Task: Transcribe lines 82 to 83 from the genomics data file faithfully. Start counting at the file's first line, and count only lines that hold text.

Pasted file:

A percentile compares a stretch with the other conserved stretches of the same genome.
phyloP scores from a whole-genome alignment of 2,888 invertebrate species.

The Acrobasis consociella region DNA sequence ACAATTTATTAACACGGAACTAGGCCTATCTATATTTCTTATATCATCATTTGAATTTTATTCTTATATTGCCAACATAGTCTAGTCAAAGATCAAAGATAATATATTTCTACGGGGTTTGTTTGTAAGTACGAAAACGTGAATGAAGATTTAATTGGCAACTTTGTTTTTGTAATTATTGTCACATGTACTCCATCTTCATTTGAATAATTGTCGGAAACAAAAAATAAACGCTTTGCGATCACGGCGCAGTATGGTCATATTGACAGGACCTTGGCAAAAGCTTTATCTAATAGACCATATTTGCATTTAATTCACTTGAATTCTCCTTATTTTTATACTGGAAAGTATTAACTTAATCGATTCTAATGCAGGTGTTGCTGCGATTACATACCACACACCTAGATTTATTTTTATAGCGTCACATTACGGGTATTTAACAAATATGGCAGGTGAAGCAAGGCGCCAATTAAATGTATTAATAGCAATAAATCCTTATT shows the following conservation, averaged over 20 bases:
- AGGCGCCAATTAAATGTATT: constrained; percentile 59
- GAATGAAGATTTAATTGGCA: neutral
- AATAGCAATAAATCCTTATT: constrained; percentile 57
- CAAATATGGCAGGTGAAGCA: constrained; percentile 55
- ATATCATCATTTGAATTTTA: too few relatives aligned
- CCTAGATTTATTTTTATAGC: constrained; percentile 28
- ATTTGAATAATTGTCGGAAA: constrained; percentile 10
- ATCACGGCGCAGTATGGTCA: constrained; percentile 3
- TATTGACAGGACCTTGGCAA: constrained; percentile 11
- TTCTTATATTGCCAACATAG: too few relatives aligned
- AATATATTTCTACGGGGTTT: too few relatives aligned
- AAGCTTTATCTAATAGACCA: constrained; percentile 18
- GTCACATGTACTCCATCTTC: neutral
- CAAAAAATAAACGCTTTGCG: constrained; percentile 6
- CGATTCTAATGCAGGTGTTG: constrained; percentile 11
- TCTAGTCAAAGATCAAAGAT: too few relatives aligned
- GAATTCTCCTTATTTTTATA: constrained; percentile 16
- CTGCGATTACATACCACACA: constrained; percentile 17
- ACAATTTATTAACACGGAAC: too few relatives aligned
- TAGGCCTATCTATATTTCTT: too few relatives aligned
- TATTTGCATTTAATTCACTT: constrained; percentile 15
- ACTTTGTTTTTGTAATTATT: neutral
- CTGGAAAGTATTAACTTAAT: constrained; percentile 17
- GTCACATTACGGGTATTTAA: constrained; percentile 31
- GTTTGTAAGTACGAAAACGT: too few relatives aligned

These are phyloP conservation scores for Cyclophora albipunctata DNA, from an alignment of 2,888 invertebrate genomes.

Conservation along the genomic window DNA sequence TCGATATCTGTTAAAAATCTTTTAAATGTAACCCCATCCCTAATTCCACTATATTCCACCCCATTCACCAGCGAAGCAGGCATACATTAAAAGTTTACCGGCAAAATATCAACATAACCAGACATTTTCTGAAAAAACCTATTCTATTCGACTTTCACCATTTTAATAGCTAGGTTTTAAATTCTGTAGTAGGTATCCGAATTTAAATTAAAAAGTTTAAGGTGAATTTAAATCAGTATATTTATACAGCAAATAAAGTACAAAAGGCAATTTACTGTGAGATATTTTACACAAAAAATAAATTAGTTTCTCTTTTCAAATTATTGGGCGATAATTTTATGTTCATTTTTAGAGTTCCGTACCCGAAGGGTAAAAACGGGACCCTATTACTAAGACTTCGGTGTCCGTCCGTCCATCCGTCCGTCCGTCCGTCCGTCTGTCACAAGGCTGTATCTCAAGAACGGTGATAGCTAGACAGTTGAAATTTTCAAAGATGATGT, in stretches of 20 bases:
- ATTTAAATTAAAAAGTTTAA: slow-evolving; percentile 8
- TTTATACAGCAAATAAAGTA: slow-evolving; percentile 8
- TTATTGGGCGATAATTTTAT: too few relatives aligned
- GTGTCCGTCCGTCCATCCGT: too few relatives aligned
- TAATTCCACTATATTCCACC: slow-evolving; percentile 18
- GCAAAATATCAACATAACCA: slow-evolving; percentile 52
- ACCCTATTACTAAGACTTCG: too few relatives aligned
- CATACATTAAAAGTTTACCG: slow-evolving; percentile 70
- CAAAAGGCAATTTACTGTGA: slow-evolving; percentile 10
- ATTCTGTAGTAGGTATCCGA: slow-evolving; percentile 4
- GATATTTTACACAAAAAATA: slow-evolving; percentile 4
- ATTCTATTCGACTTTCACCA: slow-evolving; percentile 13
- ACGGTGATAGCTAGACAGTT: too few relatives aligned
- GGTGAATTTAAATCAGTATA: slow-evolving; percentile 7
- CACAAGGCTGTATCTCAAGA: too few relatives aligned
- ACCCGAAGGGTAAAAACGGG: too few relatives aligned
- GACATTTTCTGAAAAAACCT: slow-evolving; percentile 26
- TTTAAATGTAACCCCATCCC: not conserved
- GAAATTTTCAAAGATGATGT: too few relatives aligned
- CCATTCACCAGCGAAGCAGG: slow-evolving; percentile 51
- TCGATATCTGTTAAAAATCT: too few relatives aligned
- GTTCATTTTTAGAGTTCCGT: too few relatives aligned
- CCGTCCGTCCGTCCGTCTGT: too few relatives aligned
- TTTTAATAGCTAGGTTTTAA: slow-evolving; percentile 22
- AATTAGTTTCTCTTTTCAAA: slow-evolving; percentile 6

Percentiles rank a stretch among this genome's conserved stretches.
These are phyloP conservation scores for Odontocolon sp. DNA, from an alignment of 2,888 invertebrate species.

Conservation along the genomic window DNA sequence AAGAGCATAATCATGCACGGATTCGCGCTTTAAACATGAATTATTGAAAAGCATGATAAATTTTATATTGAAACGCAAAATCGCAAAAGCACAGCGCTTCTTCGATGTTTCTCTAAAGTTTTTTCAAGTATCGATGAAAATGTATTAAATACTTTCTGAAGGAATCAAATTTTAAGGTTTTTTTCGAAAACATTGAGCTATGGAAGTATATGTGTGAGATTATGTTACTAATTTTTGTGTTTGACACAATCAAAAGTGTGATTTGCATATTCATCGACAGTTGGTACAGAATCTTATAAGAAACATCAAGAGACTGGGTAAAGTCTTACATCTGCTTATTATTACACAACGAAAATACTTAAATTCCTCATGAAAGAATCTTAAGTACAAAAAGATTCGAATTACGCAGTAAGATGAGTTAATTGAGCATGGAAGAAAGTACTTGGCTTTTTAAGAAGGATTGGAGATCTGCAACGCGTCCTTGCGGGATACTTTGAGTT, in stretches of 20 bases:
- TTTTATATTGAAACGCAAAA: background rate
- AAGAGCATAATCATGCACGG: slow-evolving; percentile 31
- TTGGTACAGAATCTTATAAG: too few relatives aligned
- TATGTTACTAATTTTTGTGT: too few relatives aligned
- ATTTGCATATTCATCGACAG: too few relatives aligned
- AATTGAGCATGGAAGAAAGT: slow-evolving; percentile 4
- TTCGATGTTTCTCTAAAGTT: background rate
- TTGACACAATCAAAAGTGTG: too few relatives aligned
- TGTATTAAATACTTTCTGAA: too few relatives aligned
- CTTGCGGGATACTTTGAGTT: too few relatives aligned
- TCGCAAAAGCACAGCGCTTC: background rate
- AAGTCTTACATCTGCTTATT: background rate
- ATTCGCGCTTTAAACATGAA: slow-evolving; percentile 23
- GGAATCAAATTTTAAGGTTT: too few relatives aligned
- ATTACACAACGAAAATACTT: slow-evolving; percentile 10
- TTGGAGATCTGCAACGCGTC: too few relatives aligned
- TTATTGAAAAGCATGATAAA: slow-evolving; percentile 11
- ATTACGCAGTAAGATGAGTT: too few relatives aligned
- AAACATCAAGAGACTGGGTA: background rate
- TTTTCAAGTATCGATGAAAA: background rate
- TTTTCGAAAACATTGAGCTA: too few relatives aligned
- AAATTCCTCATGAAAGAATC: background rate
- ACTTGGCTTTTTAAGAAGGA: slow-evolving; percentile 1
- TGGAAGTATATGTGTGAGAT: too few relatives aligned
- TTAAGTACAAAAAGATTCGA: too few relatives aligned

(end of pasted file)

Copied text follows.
- TGGAAGTATATGTGTGAGAT: too few relatives aligned
- TTAAGTACAAAAAGATTCGA: too few relatives aligned